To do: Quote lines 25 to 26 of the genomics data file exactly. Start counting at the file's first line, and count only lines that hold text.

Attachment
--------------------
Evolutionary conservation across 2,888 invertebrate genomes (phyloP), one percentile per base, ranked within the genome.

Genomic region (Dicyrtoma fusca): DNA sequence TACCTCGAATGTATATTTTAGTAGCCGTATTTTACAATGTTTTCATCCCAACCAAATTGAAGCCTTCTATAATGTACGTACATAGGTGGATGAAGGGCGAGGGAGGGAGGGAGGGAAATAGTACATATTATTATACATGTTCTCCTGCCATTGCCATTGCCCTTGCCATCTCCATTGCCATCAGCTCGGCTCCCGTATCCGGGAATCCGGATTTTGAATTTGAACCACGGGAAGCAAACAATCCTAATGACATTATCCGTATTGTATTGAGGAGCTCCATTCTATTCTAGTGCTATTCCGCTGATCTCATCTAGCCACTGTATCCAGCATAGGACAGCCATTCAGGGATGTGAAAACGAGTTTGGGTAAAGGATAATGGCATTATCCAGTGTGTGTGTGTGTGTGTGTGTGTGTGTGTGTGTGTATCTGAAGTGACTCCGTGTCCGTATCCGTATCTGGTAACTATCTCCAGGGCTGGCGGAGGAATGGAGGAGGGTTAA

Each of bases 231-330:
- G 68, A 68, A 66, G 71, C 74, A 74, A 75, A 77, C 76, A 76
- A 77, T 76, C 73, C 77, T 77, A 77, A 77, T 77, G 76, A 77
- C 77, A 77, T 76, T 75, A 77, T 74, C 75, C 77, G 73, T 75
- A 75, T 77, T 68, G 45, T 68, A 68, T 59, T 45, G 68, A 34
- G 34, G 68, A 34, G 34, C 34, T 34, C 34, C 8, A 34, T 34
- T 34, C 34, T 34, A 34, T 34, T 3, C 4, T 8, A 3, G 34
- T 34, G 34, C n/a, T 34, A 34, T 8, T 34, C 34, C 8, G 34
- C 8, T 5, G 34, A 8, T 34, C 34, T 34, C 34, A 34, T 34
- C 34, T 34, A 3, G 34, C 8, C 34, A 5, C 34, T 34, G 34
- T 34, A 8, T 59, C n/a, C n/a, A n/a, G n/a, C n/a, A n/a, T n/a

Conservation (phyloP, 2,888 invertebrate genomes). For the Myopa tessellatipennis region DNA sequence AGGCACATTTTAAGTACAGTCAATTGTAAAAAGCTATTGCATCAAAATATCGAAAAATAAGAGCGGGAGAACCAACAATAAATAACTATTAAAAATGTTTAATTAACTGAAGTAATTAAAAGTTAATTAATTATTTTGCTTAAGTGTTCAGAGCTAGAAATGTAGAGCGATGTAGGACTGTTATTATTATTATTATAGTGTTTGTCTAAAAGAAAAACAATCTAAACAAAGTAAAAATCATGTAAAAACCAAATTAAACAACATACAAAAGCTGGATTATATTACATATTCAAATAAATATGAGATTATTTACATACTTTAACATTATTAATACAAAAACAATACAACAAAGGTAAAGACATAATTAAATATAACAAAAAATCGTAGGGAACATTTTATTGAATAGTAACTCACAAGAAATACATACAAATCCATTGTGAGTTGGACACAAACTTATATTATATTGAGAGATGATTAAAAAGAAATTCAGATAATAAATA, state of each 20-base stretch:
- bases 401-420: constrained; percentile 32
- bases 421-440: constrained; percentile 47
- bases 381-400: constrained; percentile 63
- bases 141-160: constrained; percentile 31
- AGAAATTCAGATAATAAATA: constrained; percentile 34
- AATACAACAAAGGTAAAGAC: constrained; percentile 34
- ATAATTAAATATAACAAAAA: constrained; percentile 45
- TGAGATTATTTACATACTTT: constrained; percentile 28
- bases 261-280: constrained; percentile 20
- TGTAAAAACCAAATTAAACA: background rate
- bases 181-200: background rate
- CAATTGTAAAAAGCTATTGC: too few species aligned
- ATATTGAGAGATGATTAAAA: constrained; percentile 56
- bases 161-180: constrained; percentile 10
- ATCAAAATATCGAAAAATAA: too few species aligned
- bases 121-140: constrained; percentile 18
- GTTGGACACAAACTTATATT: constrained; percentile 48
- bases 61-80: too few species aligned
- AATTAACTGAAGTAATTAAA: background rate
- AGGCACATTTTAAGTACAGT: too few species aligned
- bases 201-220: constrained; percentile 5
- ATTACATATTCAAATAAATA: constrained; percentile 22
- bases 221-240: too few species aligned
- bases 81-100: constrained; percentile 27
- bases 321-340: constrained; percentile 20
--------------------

- bases 181-200: background rate
- CAATTGTAAAAAGCTATTGC: too few species aligned